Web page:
The annual Women in Tech SEO Festival took place on Friday 3rd March 2023, just ahead of International Women’s Day.
Held at The Barbican Centre in London, the conference is an opportunity for women from across the globe to come together to learn, network, and have fun. Split into four sections, Analyse, Advance, Innovate, and Empower, the event hosts talks across a variety of topics – from image optimisation to confidence.
This year, three Frogs attended, and they’ve shared their experiences below.
What can SEO Managers Take Away?
Steph Hugman, SEO Manager
I attended WTSFest for the first time in 2022, so this year’s event was my second experience of the WTS Community coming together for an in-person meet-up. Aside from the event expanding in size, the general feeling throughout the day hadn’t changed; it hosts a group of welcoming and intelligent women, all there to learn and build relationships.
Having been promoted to SEO Manager 6 months ago, I’ve since taken on more responsibility, which has led to my increased awareness of factors outside of simply getting work done. Whilst every talk of the day was interesting and insightful, I found some of the “softer” topics to be particularly applicable as I’ve moved forward in my career.
Bethan Vincent’s talk on “Getting Executive Buy-in Throughout your Career” gave a real insight into how we as consultants can adapt our approach to our audience in order to get buy-in from senior leadership.
She shared the most common reasons why senior execs turn down ideas, including bad timing (lack of budget/resource), inability to see a return on investment, or simply not understanding how an idea fits into the bigger picture and aligns with the business’ overarching strategy. Consultants therefore need to ensure they share ideas at the right time in the budget/work cycle, and show clear value of the idea in its first stages so as to have the best chance of sign-off.
Helen Pollitt’s talk on “Levelling up your SEO Career” shared invaluable advice on how to shape your current role into the best fit for you, but could also be applied to those looking for a new role.
The main point was to consider different aspects of a role like levels of responsibility (from management to being solely responsible for a client’s strategy, and therefore results) and specialisms (whether that’s a branch of SEO like technical, a particular sector like motoring, or a particular business size like SMEs). Work out what your dream job would look like, and then start to adapt your role into that by taking on appropriate tasks and training to ensure you end up where you want to be.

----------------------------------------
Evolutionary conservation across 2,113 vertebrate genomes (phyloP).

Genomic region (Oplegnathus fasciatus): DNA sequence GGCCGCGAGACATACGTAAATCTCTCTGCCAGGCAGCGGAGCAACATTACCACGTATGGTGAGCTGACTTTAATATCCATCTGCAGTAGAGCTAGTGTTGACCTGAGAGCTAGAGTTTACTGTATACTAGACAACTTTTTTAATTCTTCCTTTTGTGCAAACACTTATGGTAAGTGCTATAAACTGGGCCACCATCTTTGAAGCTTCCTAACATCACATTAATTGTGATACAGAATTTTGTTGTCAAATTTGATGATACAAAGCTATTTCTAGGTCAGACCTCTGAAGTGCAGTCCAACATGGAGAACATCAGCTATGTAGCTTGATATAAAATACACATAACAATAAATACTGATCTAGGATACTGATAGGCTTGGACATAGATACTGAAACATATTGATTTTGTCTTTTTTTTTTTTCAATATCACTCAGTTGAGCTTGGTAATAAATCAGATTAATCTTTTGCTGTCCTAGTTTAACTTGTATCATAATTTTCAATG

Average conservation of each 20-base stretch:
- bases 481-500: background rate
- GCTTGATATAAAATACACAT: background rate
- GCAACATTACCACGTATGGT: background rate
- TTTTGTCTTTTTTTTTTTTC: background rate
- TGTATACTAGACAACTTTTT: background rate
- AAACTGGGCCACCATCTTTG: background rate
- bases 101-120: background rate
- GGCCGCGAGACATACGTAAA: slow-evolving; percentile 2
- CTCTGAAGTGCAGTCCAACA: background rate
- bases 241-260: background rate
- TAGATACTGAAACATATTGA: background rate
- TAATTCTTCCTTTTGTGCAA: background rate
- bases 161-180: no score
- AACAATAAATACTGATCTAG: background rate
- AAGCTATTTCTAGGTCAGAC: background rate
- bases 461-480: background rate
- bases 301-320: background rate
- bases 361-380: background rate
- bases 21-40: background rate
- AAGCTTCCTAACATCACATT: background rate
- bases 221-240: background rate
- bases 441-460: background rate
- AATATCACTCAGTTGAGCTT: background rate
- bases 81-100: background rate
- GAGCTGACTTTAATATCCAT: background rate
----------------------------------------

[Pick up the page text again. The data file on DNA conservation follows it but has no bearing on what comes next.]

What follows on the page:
As a manager, it’s important to be aware of your direct reports’ aspirations so that you can help them reach those goals.
Not only did she share her knowledge, but Helen’s slides were a masterclass in how to get your audience to really reflect on your words, as she conveyed simple points without overcomplicating the topic. Her comic timing was incredible too.
Finally, a special mention to Chima Mmeje’s talk on “The Six Keywords to Prioritise when Building a Topic Cluster”. Chima’s talk outlined how to recognise when to create additional assets for your content like downloadable templates or checklists; if asset modifiers like “checklist” appear next to your keyword in the SERPs, that’s a clear indicator that creating an additional asset will probably help you perform well in organic search.
Not only that, but content in the style of tips, how to’s, and guides are the best ways to show authority on a topic. And you can capture users interested in your competitors by writing about them (so you show up for their keywords) but highlighting how you’re better.
What can SEO Consultants Take Away?
Ellie Brett, SEO Consultant